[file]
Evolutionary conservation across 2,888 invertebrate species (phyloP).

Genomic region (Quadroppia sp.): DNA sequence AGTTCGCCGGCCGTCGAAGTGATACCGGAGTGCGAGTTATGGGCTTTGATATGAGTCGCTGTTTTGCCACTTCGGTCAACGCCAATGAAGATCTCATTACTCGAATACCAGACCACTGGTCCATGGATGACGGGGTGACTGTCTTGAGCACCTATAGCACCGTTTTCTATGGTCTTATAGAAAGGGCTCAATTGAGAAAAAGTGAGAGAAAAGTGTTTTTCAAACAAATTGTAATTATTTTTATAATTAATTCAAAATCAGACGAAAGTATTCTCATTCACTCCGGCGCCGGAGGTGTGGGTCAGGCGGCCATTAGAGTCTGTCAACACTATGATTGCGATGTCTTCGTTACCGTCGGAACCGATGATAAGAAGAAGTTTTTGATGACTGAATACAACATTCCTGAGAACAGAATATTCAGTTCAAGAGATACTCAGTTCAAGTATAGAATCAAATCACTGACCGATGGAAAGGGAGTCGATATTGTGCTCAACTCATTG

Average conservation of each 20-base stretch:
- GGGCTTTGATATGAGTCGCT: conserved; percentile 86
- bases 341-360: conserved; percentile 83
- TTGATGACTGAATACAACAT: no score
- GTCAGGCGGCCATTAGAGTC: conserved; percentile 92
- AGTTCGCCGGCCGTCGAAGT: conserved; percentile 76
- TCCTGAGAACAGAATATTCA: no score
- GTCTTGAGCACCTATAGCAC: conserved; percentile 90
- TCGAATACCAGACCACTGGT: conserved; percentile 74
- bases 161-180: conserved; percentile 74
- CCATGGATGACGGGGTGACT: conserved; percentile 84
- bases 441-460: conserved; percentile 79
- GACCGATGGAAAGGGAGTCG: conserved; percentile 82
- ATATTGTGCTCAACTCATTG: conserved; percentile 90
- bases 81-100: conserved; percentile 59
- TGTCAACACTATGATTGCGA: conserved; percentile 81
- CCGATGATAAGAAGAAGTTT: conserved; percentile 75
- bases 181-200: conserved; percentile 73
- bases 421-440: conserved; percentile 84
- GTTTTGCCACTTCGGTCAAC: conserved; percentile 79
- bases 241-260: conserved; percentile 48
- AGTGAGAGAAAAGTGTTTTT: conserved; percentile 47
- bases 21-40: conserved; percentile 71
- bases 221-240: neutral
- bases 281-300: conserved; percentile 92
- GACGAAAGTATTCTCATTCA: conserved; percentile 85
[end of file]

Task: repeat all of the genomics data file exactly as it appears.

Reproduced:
Evolutionary conservation across 2,888 invertebrate species (phyloP).

Genomic region (Quadroppia sp.): DNA sequence AGTTCGCCGGCCGTCGAAGTGATACCGGAGTGCGAGTTATGGGCTTTGATATGAGTCGCTGTTTTGCCACTTCGGTCAACGCCAATGAAGATCTCATTACTCGAATACCAGACCACTGGTCCATGGATGACGGGGTGACTGTCTTGAGCACCTATAGCACCGTTTTCTATGGTCTTATAGAAAGGGCTCAATTGAGAAAAAGTGAGAGAAAAGTGTTTTTCAAACAAATTGTAATTATTTTTATAATTAATTCAAAATCAGACGAAAGTATTCTCATTCACTCCGGCGCCGGAGGTGTGGGTCAGGCGGCCATTAGAGTCTGTCAACACTATGATTGCGATGTCTTCGTTACCGTCGGAACCGATGATAAGAAGAAGTTTTTGATGACTGAATACAACATTCCTGAGAACAGAATATTCAGTTCAAGAGATACTCAGTTCAAGTATAGAATCAAATCACTGACCGATGGAAAGGGAGTCGATATTGTGCTCAACTCATTG

Average conservation of each 20-base stretch:
- GGGCTTTGATATGAGTCGCT: conserved; percentile 86
- bases 341-360: conserved; percentile 83
- TTGATGACTGAATACAACAT: no score
- GTCAGGCGGCCATTAGAGTC: conserved; percentile 92
- AGTTCGCCGGCCGTCGAAGT: conserved; percentile 76
- TCCTGAGAACAGAATATTCA: no score
- GTCTTGAGCACCTATAGCAC: conserved; percentile 90
- TCGAATACCAGACCACTGGT: conserved; percentile 74
- bases 161-180: conserved; percentile 74
- CCATGGATGACGGGGTGACT: conserved; percentile 84
- bases 441-460: conserved; percentile 79
- GACCGATGGAAAGGGAGTCG: conserved; percentile 82
- ATATTGTGCTCAACTCATTG: conserved; percentile 90
- bases 81-100: conserved; percentile 59
- TGTCAACACTATGATTGCGA: conserved; percentile 81
- CCGATGATAAGAAGAAGTTT: conserved; percentile 75
- bases 181-200: conserved; percentile 73
- bases 421-440: conserved; percentile 84
- GTTTTGCCACTTCGGTCAAC: conserved; percentile 79
- bases 241-260: conserved; percentile 48
- AGTGAGAGAAAAGTGTTTTT: conserved; percentile 47
- bases 21-40: conserved; percentile 71
- bases 221-240: neutral
- bases 281-300: conserved; percentile 92
- GACGAAAGTATTCTCATTCA: conserved; percentile 85